Steven and I experienced another Sunday under the spotlight at Five Stones this morning. Once again, it was as if Pastor Greg had a hidden camera in our house and preached a sermon directly targeted at our marriage and ways we could improve our communication with one another. So again, I figured if his words of wisdom are valuable to me, they might be valuable to other married couples - or really anyone in any kind of relationship - romantic or not.
Pastor Greg cautioned against four "foxes" that are detrimental to marriage - allow these attributes to fester in your marriage too long and you just might end up divorced or in a contemptuous, love-empty marriage. Like a menacing fox in a beautiful garden, these acts of malice and destruction wreak havoc on our marriages.
Criticism - this act targets a particular person in an accusatory manner. For example - "You always...", "I can't stand it when you...." When you begin criticizing your spouse, you immediately put them on the defensive - instead of addressing their actions, you address them. It isn't that you want them to change their action, it's that you want them to change themselves. Instead of addressing them - try to address their actions. Use phrases such as "I feel XXX when you..." or "It makes me frustrated/concerned/upset when..." This will help your partner understand what they are doing that causes you to become upset without making them feel attacked or belittled.
Contempt - contempt manifests itself as an attack through harsh words, tones or mannerisms. Phrases such as "You idiot!", "How could you be so stupid!?!", "What were you thinking?" Once again, this fox causes your partner to feel attacked. Instead of name calling or going for the "low blow", take a time out. Breathe - focus on what the fight is really about - don't lash out and make things personal.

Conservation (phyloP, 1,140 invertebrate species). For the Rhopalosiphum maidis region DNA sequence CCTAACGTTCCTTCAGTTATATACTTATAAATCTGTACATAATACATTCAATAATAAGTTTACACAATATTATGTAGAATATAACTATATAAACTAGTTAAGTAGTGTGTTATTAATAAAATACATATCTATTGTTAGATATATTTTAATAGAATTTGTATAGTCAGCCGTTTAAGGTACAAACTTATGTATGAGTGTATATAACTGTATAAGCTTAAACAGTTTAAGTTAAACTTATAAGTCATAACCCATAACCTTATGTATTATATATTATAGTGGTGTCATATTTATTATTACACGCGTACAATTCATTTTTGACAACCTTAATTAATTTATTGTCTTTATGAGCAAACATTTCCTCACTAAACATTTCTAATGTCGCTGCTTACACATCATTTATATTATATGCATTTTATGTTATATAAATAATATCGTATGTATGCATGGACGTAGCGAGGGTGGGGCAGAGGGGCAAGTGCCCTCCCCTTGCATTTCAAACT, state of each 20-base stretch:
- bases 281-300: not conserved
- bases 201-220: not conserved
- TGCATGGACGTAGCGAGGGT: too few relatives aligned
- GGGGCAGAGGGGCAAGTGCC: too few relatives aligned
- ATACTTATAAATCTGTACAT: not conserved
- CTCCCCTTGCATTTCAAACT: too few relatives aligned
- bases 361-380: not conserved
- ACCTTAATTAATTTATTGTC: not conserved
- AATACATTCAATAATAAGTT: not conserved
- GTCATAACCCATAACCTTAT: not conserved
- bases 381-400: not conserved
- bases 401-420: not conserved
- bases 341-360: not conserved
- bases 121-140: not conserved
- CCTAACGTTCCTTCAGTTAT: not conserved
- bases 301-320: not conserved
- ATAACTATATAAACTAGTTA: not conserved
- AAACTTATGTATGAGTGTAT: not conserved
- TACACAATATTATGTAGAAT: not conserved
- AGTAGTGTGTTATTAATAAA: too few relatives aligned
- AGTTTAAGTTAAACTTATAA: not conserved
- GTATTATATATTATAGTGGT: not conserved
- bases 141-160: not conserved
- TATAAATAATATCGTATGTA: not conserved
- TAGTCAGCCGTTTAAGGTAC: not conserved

Defensiveness - this fox is a direct result of criticism and contempt. When a partner becomes defensive it becomes even more difficult to address the problem. We become less likely to listen and communicate clearly - the purpose of the fight is now to prove ourselves, prove our worth - the fight is no longer about the original issue, it has become personal.
Stonewalling - stonewalling also occurs as a result of criticism and contempt. This happens when a partner shuts down completely. When a fight becomes too much, one partner may retreat emotionally and all lines of communication close. Facial features go blank, responses become non existent and it becomes impossible to reach an understanding or settle the argument.
When Pastor Greg first started talking about criticism I thought, "Oh yeah - that's right Greg - you keep talking to Steven because he is WAY too critical." Almost everything he said about criticism mirrored Steven's actions in our big fights. I sat there with a big smile on my face feeling a little self righteous. Then Greg moved onto contempt. Oh no! Just keep talking about criticism! He pretty much put a HUGE nail in my shiney self righteous coffin. I resort to name calling and low blows far too often when our fights get out of hand (this could be one of the main reasons our fights get out of hand!) I know exactly where Steven's sensitive buttons are and I go for the kill shot.
Not only did Pastor Greg call us out regarding our unfair fighting tactics, he also described how each of us respond perfectly. Steven becomes incredibly defensive. My harsh words leave him feeling as if he must prove his worth as a man, prove that he is a good husband and it isn't pretty when he is on the defense. I on the other hand resort to stonewalling. When things become too hot to handle, I shut down completely. Although I am more than happy to contribute to the heated argument, I rarely am willing to take the steps necessary to make amends - I'm too exhausted, too fragile, too hurt. So the fight ends. I refuse to speak anymore, I retreat to another room and 10-15 minutes later we pretend as if World War III never happened - we're magically happy again.
Mind you - this doesn't happen often. Thankfully, we are learning to communicate well enough that these knock down dragouts happen less and less frequently, but when they do, they always end badly.
Once again, I feel like we have both learned a little something about each other. We are committed to "fighting fair". I look forward to hearing what Pastor Greg has to say next week - I feel as if this is the best free marriage counseling I've ever gotten! If you want to hear Pastor Greg's sermon for yourself, feel free to visit Five Stones Online.